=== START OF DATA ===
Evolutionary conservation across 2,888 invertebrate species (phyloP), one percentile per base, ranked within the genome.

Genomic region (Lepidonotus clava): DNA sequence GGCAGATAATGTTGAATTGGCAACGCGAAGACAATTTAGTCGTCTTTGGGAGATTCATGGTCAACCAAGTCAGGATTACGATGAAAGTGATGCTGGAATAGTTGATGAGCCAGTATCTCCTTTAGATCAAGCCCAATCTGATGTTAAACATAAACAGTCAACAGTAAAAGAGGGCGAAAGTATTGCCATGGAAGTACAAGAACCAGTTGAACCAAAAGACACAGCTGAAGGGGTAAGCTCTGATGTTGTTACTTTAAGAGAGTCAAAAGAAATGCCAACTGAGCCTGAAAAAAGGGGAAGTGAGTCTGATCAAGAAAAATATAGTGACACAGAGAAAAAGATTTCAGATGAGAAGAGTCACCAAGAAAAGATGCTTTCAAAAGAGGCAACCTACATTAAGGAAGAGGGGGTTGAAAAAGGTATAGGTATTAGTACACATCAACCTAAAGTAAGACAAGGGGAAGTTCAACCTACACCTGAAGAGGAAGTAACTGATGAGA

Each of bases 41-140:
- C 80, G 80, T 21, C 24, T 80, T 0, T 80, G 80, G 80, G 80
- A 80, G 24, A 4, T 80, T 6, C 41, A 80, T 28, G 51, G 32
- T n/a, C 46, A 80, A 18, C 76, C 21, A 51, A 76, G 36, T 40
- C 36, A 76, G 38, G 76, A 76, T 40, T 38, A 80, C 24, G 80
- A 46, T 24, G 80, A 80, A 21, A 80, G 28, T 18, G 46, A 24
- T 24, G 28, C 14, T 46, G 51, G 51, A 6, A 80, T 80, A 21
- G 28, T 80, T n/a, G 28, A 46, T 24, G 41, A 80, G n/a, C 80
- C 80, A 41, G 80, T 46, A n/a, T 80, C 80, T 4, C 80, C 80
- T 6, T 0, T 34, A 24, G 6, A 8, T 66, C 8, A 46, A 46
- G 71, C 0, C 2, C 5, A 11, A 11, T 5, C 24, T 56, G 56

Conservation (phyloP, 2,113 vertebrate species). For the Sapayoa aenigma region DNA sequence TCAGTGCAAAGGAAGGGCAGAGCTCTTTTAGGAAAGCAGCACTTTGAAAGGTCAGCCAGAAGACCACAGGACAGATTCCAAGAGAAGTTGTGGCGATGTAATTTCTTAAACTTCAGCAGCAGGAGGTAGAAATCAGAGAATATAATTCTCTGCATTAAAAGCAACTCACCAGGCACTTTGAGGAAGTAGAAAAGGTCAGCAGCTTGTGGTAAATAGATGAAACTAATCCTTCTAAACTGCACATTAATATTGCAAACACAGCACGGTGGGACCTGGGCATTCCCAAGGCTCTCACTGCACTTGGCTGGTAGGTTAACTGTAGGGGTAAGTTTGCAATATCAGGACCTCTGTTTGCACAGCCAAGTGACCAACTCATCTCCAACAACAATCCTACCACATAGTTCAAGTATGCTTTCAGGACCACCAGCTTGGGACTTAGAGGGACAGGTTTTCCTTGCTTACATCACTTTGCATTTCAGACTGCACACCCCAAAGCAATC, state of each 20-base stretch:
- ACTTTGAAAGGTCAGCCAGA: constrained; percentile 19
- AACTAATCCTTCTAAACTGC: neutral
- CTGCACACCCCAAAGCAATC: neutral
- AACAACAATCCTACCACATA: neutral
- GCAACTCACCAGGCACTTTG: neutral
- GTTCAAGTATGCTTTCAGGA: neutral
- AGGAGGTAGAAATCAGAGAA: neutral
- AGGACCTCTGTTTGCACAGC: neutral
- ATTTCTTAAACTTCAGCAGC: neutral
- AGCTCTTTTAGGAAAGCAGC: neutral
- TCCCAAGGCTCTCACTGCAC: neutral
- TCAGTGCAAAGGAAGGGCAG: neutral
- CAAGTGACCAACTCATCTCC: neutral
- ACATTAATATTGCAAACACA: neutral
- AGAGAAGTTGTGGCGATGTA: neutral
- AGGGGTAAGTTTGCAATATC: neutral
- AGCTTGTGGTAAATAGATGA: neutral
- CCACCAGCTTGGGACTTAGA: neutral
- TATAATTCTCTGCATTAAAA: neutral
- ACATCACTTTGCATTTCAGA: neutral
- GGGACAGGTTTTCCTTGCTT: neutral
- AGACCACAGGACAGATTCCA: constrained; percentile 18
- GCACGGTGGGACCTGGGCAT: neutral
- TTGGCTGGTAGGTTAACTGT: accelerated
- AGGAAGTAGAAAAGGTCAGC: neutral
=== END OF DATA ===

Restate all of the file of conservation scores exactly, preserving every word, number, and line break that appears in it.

Evolutionary conservation across 2,888 invertebrate species (phyloP), one percentile per base, ranked within the genome.

Genomic region (Lepidonotus clava): DNA sequence GGCAGATAATGTTGAATTGGCAACGCGAAGACAATTTAGTCGTCTTTGGGAGATTCATGGTCAACCAAGTCAGGATTACGATGAAAGTGATGCTGGAATAGTTGATGAGCCAGTATCTCCTTTAGATCAAGCCCAATCTGATGTTAAACATAAACAGTCAACAGTAAAAGAGGGCGAAAGTATTGCCATGGAAGTACAAGAACCAGTTGAACCAAAAGACACAGCTGAAGGGGTAAGCTCTGATGTTGTTACTTTAAGAGAGTCAAAAGAAATGCCAACTGAGCCTGAAAAAAGGGGAAGTGAGTCTGATCAAGAAAAATATAGTGACACAGAGAAAAAGATTTCAGATGAGAAGAGTCACCAAGAAAAGATGCTTTCAAAAGAGGCAACCTACATTAAGGAAGAGGGGGTTGAAAAAGGTATAGGTATTAGTACACATCAACCTAAAGTAAGACAAGGGGAAGTTCAACCTACACCTGAAGAGGAAGTAACTGATGAGA

Each of bases 41-140:
- C 80, G 80, T 21, C 24, T 80, T 0, T 80, G 80, G 80, G 80
- A 80, G 24, A 4, T 80, T 6, C 41, A 80, T 28, G 51, G 32
- T n/a, C 46, A 80, A 18, C 76, C 21, A 51, A 76, G 36, T 40
- C 36, A 76, G 38, G 76, A 76, T 40, T 38, A 80, C 24, G 80
- A 46, T 24, G 80, A 80, A 21, A 80, G 28, T 18, G 46, A 24
- T 24, G 28, C 14, T 46, G 51, G 51, A 6, A 80, T 80, A 21
- G 28, T 80, T n/a, G 28, A 46, T 24, G 41, A 80, G n/a, C 80
- C 80, A 41, G 80, T 46, A n/a, T 80, C 80, T 4, C 80, C 80
- T 6, T 0, T 34, A 24, G 6, A 8, T 66, C 8, A 46, A 46
- G 71, C 0, C 2, C 5, A 11, A 11, T 5, C 24, T 56, G 56

Conservation (phyloP, 2,113 vertebrate species). For the Sapayoa aenigma region DNA sequence TCAGTGCAAAGGAAGGGCAGAGCTCTTTTAGGAAAGCAGCACTTTGAAAGGTCAGCCAGAAGACCACAGGACAGATTCCAAGAGAAGTTGTGGCGATGTAATTTCTTAAACTTCAGCAGCAGGAGGTAGAAATCAGAGAATATAATTCTCTGCATTAAAAGCAACTCACCAGGCACTTTGAGGAAGTAGAAAAGGTCAGCAGCTTGTGGTAAATAGATGAAACTAATCCTTCTAAACTGCACATTAATATTGCAAACACAGCACGGTGGGACCTGGGCATTCCCAAGGCTCTCACTGCACTTGGCTGGTAGGTTAACTGTAGGGGTAAGTTTGCAATATCAGGACCTCTGTTTGCACAGCCAAGTGACCAACTCATCTCCAACAACAATCCTACCACATAGTTCAAGTATGCTTTCAGGACCACCAGCTTGGGACTTAGAGGGACAGGTTTTCCTTGCTTACATCACTTTGCATTTCAGACTGCACACCCCAAAGCAATC, state of each 20-base stretch:
- ACTTTGAAAGGTCAGCCAGA: constrained; percentile 19
- AACTAATCCTTCTAAACTGC: neutral
- CTGCACACCCCAAAGCAATC: neutral
- AACAACAATCCTACCACATA: neutral
- GCAACTCACCAGGCACTTTG: neutral
- GTTCAAGTATGCTTTCAGGA: neutral
- AGGAGGTAGAAATCAGAGAA: neutral
- AGGACCTCTGTTTGCACAGC: neutral
- ATTTCTTAAACTTCAGCAGC: neutral
- AGCTCTTTTAGGAAAGCAGC: neutral
- TCCCAAGGCTCTCACTGCAC: neutral
- TCAGTGCAAAGGAAGGGCAG: neutral
- CAAGTGACCAACTCATCTCC: neutral
- ACATTAATATTGCAAACACA: neutral
- AGAGAAGTTGTGGCGATGTA: neutral
- AGGGGTAAGTTTGCAATATC: neutral
- AGCTTGTGGTAAATAGATGA: neutral
- CCACCAGCTTGGGACTTAGA: neutral
- TATAATTCTCTGCATTAAAA: neutral
- ACATCACTTTGCATTTCAGA: neutral
- GGGACAGGTTTTCCTTGCTT: neutral
- AGACCACAGGACAGATTCCA: constrained; percentile 18
- GCACGGTGGGACCTGGGCAT: neutral
- TTGGCTGGTAGGTTAACTGT: accelerated
- AGGAAGTAGAAAAGGTCAGC: neutral